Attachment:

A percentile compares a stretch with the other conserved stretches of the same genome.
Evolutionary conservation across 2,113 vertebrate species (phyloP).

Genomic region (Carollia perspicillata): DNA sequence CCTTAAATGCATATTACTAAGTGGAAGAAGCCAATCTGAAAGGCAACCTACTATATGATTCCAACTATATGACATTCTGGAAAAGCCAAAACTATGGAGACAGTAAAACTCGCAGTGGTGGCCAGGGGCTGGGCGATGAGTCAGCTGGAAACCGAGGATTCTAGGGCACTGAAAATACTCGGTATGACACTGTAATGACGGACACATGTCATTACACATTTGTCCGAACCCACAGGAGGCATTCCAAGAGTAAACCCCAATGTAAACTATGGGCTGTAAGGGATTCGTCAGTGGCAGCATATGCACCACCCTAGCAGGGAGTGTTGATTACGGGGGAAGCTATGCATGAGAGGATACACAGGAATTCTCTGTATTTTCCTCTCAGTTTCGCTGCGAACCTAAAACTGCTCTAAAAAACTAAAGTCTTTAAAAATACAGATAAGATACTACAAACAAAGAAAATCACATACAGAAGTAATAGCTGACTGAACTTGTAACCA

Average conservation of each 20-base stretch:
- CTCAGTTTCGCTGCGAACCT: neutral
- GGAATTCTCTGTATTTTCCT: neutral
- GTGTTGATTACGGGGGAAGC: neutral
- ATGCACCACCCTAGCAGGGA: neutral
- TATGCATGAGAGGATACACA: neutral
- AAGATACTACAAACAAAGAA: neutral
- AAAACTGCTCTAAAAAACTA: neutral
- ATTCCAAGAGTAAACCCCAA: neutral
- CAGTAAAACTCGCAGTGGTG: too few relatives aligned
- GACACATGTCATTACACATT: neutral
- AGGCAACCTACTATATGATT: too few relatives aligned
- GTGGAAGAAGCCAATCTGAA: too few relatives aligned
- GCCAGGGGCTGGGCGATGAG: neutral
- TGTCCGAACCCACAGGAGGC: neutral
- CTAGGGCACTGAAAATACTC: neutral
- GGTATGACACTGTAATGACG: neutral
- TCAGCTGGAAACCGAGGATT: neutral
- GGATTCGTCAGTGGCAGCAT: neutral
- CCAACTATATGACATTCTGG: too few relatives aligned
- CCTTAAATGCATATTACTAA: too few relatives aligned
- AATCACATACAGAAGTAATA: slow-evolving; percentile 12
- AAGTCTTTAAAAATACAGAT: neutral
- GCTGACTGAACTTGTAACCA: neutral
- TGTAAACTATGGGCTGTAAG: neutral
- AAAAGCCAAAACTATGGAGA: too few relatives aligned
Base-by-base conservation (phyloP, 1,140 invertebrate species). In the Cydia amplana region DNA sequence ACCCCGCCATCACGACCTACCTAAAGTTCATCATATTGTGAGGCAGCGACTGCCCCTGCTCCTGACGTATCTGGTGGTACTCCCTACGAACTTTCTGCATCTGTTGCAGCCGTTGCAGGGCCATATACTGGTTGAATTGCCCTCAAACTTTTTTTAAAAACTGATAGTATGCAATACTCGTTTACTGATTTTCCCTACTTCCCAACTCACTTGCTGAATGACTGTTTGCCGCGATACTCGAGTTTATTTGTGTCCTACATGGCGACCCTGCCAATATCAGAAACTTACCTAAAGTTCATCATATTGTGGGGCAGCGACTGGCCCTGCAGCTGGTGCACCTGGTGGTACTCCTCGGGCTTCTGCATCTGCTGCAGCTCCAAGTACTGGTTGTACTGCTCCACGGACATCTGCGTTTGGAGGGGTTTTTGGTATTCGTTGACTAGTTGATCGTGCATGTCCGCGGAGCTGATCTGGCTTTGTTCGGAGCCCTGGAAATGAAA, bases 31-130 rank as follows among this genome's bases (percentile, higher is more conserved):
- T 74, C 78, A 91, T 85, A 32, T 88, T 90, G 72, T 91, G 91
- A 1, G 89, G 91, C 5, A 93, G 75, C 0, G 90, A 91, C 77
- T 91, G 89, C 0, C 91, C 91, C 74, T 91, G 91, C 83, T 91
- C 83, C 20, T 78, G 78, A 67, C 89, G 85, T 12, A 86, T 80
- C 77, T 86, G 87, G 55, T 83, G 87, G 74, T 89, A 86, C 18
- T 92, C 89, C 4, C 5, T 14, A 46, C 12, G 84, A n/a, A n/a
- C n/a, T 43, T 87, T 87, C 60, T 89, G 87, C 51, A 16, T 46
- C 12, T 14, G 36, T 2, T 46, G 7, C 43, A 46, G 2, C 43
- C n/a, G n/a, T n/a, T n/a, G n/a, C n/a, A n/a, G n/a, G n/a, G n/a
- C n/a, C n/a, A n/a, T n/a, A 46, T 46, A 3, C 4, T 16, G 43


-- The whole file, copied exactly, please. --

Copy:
A percentile compares a stretch with the other conserved stretches of the same genome.
Evolutionary conservation across 2,113 vertebrate species (phyloP).

Genomic region (Carollia perspicillata): DNA sequence CCTTAAATGCATATTACTAAGTGGAAGAAGCCAATCTGAAAGGCAACCTACTATATGATTCCAACTATATGACATTCTGGAAAAGCCAAAACTATGGAGACAGTAAAACTCGCAGTGGTGGCCAGGGGCTGGGCGATGAGTCAGCTGGAAACCGAGGATTCTAGGGCACTGAAAATACTCGGTATGACACTGTAATGACGGACACATGTCATTACACATTTGTCCGAACCCACAGGAGGCATTCCAAGAGTAAACCCCAATGTAAACTATGGGCTGTAAGGGATTCGTCAGTGGCAGCATATGCACCACCCTAGCAGGGAGTGTTGATTACGGGGGAAGCTATGCATGAGAGGATACACAGGAATTCTCTGTATTTTCCTCTCAGTTTCGCTGCGAACCTAAAACTGCTCTAAAAAACTAAAGTCTTTAAAAATACAGATAAGATACTACAAACAAAGAAAATCACATACAGAAGTAATAGCTGACTGAACTTGTAACCA

Average conservation of each 20-base stretch:
- CTCAGTTTCGCTGCGAACCT: neutral
- GGAATTCTCTGTATTTTCCT: neutral
- GTGTTGATTACGGGGGAAGC: neutral
- ATGCACCACCCTAGCAGGGA: neutral
- TATGCATGAGAGGATACACA: neutral
- AAGATACTACAAACAAAGAA: neutral
- AAAACTGCTCTAAAAAACTA: neutral
- ATTCCAAGAGTAAACCCCAA: neutral
- CAGTAAAACTCGCAGTGGTG: too few relatives aligned
- GACACATGTCATTACACATT: neutral
- AGGCAACCTACTATATGATT: too few relatives aligned
- GTGGAAGAAGCCAATCTGAA: too few relatives aligned
- GCCAGGGGCTGGGCGATGAG: neutral
- TGTCCGAACCCACAGGAGGC: neutral
- CTAGGGCACTGAAAATACTC: neutral
- GGTATGACACTGTAATGACG: neutral
- TCAGCTGGAAACCGAGGATT: neutral
- GGATTCGTCAGTGGCAGCAT: neutral
- CCAACTATATGACATTCTGG: too few relatives aligned
- CCTTAAATGCATATTACTAA: too few relatives aligned
- AATCACATACAGAAGTAATA: slow-evolving; percentile 12
- AAGTCTTTAAAAATACAGAT: neutral
- GCTGACTGAACTTGTAACCA: neutral
- TGTAAACTATGGGCTGTAAG: neutral
- AAAAGCCAAAACTATGGAGA: too few relatives aligned
Base-by-base conservation (phyloP, 1,140 invertebrate species). In the Cydia amplana region DNA sequence ACCCCGCCATCACGACCTACCTAAAGTTCATCATATTGTGAGGCAGCGACTGCCCCTGCTCCTGACGTATCTGGTGGTACTCCCTACGAACTTTCTGCATCTGTTGCAGCCGTTGCAGGGCCATATACTGGTTGAATTGCCCTCAAACTTTTTTTAAAAACTGATAGTATGCAATACTCGTTTACTGATTTTCCCTACTTCCCAACTCACTTGCTGAATGACTGTTTGCCGCGATACTCGAGTTTATTTGTGTCCTACATGGCGACCCTGCCAATATCAGAAACTTACCTAAAGTTCATCATATTGTGGGGCAGCGACTGGCCCTGCAGCTGGTGCACCTGGTGGTACTCCTCGGGCTTCTGCATCTGCTGCAGCTCCAAGTACTGGTTGTACTGCTCCACGGACATCTGCGTTTGGAGGGGTTTTTGGTATTCGTTGACTAGTTGATCGTGCATGTCCGCGGAGCTGATCTGGCTTTGTTCGGAGCCCTGGAAATGAAA, bases 31-130 rank as follows among this genome's bases (percentile, higher is more conserved):
- T 74, C 78, A 91, T 85, A 32, T 88, T 90, G 72, T 91, G 91
- A 1, G 89, G 91, C 5, A 93, G 75, C 0, G 90, A 91, C 77
- T 91, G 89, C 0, C 91, C 91, C 74, T 91, G 91, C 83, T 91
- C 83, C 20, T 78, G 78, A 67, C 89, G 85, T 12, A 86, T 80
- C 77, T 86, G 87, G 55, T 83, G 87, G 74, T 89, A 86, C 18
- T 92, C 89, C 4, C 5, T 14, A 46, C 12, G 84, A n/a, A n/a
- C n/a, T 43, T 87, T 87, C 60, T 89, G 87, C 51, A 16, T 46
- C 12, T 14, G 36, T 2, T 46, G 7, C 43, A 46, G 2, C 43
- C n/a, G n/a, T n/a, T n/a, G n/a, C n/a, A n/a, G n/a, G n/a, G n/a
- C n/a, C n/a, A n/a, T n/a, A 46, T 46, A 3, C 4, T 16, G 43